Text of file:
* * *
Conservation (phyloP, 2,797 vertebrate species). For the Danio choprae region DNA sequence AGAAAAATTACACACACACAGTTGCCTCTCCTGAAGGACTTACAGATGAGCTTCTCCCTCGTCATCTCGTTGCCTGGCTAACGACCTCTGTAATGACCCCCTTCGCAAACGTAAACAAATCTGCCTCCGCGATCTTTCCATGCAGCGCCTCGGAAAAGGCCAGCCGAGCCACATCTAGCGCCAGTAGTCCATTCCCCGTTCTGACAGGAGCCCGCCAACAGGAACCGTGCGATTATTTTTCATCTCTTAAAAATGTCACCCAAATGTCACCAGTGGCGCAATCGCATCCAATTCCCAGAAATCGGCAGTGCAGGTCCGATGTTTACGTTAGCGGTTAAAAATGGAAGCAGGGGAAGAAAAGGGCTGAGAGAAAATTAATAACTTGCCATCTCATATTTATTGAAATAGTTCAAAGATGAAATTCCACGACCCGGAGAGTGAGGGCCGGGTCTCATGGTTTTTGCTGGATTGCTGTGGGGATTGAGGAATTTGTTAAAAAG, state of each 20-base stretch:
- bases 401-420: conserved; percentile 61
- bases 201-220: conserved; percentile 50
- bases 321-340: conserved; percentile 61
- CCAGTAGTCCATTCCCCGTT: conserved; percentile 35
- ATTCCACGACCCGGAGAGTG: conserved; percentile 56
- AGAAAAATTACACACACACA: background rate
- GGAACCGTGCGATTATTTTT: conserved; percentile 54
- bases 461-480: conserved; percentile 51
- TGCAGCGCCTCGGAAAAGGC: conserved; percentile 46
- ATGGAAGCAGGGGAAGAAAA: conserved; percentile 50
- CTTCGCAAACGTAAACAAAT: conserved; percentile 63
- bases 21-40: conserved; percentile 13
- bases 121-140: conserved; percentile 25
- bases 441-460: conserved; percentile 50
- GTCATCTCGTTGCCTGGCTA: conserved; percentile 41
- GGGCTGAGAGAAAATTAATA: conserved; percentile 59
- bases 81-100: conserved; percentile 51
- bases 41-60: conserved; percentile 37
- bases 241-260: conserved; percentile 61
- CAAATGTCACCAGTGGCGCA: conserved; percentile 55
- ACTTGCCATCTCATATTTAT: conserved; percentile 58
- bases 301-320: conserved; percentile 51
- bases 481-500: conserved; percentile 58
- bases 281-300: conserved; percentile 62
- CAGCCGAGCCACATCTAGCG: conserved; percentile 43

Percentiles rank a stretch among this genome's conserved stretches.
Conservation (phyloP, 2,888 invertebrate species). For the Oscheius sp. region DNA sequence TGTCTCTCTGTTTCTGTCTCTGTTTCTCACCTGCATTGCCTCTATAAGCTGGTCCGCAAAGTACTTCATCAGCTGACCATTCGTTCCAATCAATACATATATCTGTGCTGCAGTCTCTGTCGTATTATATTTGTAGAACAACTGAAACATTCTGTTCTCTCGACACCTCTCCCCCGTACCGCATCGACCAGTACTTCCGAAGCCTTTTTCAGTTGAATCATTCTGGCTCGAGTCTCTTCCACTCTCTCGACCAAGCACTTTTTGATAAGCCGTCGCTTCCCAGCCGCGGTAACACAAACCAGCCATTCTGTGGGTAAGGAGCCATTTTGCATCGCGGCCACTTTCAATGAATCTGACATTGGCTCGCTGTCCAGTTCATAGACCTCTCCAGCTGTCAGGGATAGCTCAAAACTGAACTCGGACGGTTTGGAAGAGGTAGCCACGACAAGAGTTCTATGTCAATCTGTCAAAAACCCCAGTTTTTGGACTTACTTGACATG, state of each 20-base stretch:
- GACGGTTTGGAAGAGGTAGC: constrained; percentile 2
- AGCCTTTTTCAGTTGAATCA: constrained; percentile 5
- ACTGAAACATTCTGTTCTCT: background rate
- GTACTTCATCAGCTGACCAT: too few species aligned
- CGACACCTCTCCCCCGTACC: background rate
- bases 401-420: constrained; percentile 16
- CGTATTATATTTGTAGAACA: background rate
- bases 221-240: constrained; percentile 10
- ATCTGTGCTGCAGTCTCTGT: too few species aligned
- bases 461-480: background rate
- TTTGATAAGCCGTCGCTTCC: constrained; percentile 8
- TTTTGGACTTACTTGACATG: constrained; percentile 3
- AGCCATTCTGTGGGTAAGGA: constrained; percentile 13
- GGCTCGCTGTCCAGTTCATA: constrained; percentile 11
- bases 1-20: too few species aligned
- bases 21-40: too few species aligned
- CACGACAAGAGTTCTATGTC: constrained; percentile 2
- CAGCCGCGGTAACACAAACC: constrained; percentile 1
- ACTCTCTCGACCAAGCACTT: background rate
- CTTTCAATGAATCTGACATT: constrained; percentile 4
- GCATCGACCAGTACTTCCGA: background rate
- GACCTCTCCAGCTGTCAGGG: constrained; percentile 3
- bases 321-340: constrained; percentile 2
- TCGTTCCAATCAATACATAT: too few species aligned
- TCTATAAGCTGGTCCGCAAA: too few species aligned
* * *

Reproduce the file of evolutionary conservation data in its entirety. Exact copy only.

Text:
Conservation (phyloP, 2,797 vertebrate species). For the Danio choprae region DNA sequence AGAAAAATTACACACACACAGTTGCCTCTCCTGAAGGACTTACAGATGAGCTTCTCCCTCGTCATCTCGTTGCCTGGCTAACGACCTCTGTAATGACCCCCTTCGCAAACGTAAACAAATCTGCCTCCGCGATCTTTCCATGCAGCGCCTCGGAAAAGGCCAGCCGAGCCACATCTAGCGCCAGTAGTCCATTCCCCGTTCTGACAGGAGCCCGCCAACAGGAACCGTGCGATTATTTTTCATCTCTTAAAAATGTCACCCAAATGTCACCAGTGGCGCAATCGCATCCAATTCCCAGAAATCGGCAGTGCAGGTCCGATGTTTACGTTAGCGGTTAAAAATGGAAGCAGGGGAAGAAAAGGGCTGAGAGAAAATTAATAACTTGCCATCTCATATTTATTGAAATAGTTCAAAGATGAAATTCCACGACCCGGAGAGTGAGGGCCGGGTCTCATGGTTTTTGCTGGATTGCTGTGGGGATTGAGGAATTTGTTAAAAAG, state of each 20-base stretch:
- bases 401-420: conserved; percentile 61
- bases 201-220: conserved; percentile 50
- bases 321-340: conserved; percentile 61
- CCAGTAGTCCATTCCCCGTT: conserved; percentile 35
- ATTCCACGACCCGGAGAGTG: conserved; percentile 56
- AGAAAAATTACACACACACA: background rate
- GGAACCGTGCGATTATTTTT: conserved; percentile 54
- bases 461-480: conserved; percentile 51
- TGCAGCGCCTCGGAAAAGGC: conserved; percentile 46
- ATGGAAGCAGGGGAAGAAAA: conserved; percentile 50
- CTTCGCAAACGTAAACAAAT: conserved; percentile 63
- bases 21-40: conserved; percentile 13
- bases 121-140: conserved; percentile 25
- bases 441-460: conserved; percentile 50
- GTCATCTCGTTGCCTGGCTA: conserved; percentile 41
- GGGCTGAGAGAAAATTAATA: conserved; percentile 59
- bases 81-100: conserved; percentile 51
- bases 41-60: conserved; percentile 37
- bases 241-260: conserved; percentile 61
- CAAATGTCACCAGTGGCGCA: conserved; percentile 55
- ACTTGCCATCTCATATTTAT: conserved; percentile 58
- bases 301-320: conserved; percentile 51
- bases 481-500: conserved; percentile 58
- bases 281-300: conserved; percentile 62
- CAGCCGAGCCACATCTAGCG: conserved; percentile 43

Percentiles rank a stretch among this genome's conserved stretches.
Conservation (phyloP, 2,888 invertebrate species). For the Oscheius sp. region DNA sequence TGTCTCTCTGTTTCTGTCTCTGTTTCTCACCTGCATTGCCTCTATAAGCTGGTCCGCAAAGTACTTCATCAGCTGACCATTCGTTCCAATCAATACATATATCTGTGCTGCAGTCTCTGTCGTATTATATTTGTAGAACAACTGAAACATTCTGTTCTCTCGACACCTCTCCCCCGTACCGCATCGACCAGTACTTCCGAAGCCTTTTTCAGTTGAATCATTCTGGCTCGAGTCTCTTCCACTCTCTCGACCAAGCACTTTTTGATAAGCCGTCGCTTCCCAGCCGCGGTAACACAAACCAGCCATTCTGTGGGTAAGGAGCCATTTTGCATCGCGGCCACTTTCAATGAATCTGACATTGGCTCGCTGTCCAGTTCATAGACCTCTCCAGCTGTCAGGGATAGCTCAAAACTGAACTCGGACGGTTTGGAAGAGGTAGCCACGACAAGAGTTCTATGTCAATCTGTCAAAAACCCCAGTTTTTGGACTTACTTGACATG, state of each 20-base stretch:
- GACGGTTTGGAAGAGGTAGC: constrained; percentile 2
- AGCCTTTTTCAGTTGAATCA: constrained; percentile 5
- ACTGAAACATTCTGTTCTCT: background rate
- GTACTTCATCAGCTGACCAT: too few species aligned
- CGACACCTCTCCCCCGTACC: background rate
- bases 401-420: constrained; percentile 16
- CGTATTATATTTGTAGAACA: background rate
- bases 221-240: constrained; percentile 10
- ATCTGTGCTGCAGTCTCTGT: too few species aligned
- bases 461-480: background rate
- TTTGATAAGCCGTCGCTTCC: constrained; percentile 8
- TTTTGGACTTACTTGACATG: constrained; percentile 3
- AGCCATTCTGTGGGTAAGGA: constrained; percentile 13
- GGCTCGCTGTCCAGTTCATA: constrained; percentile 11
- bases 1-20: too few species aligned
- bases 21-40: too few species aligned
- CACGACAAGAGTTCTATGTC: constrained; percentile 2
- CAGCCGCGGTAACACAAACC: constrained; percentile 1
- ACTCTCTCGACCAAGCACTT: background rate
- CTTTCAATGAATCTGACATT: constrained; percentile 4
- GCATCGACCAGTACTTCCGA: background rate
- GACCTCTCCAGCTGTCAGGG: constrained; percentile 3
- bases 321-340: constrained; percentile 2
- TCGTTCCAATCAATACATAT: too few species aligned
- TCTATAAGCTGGTCCGCAAA: too few species aligned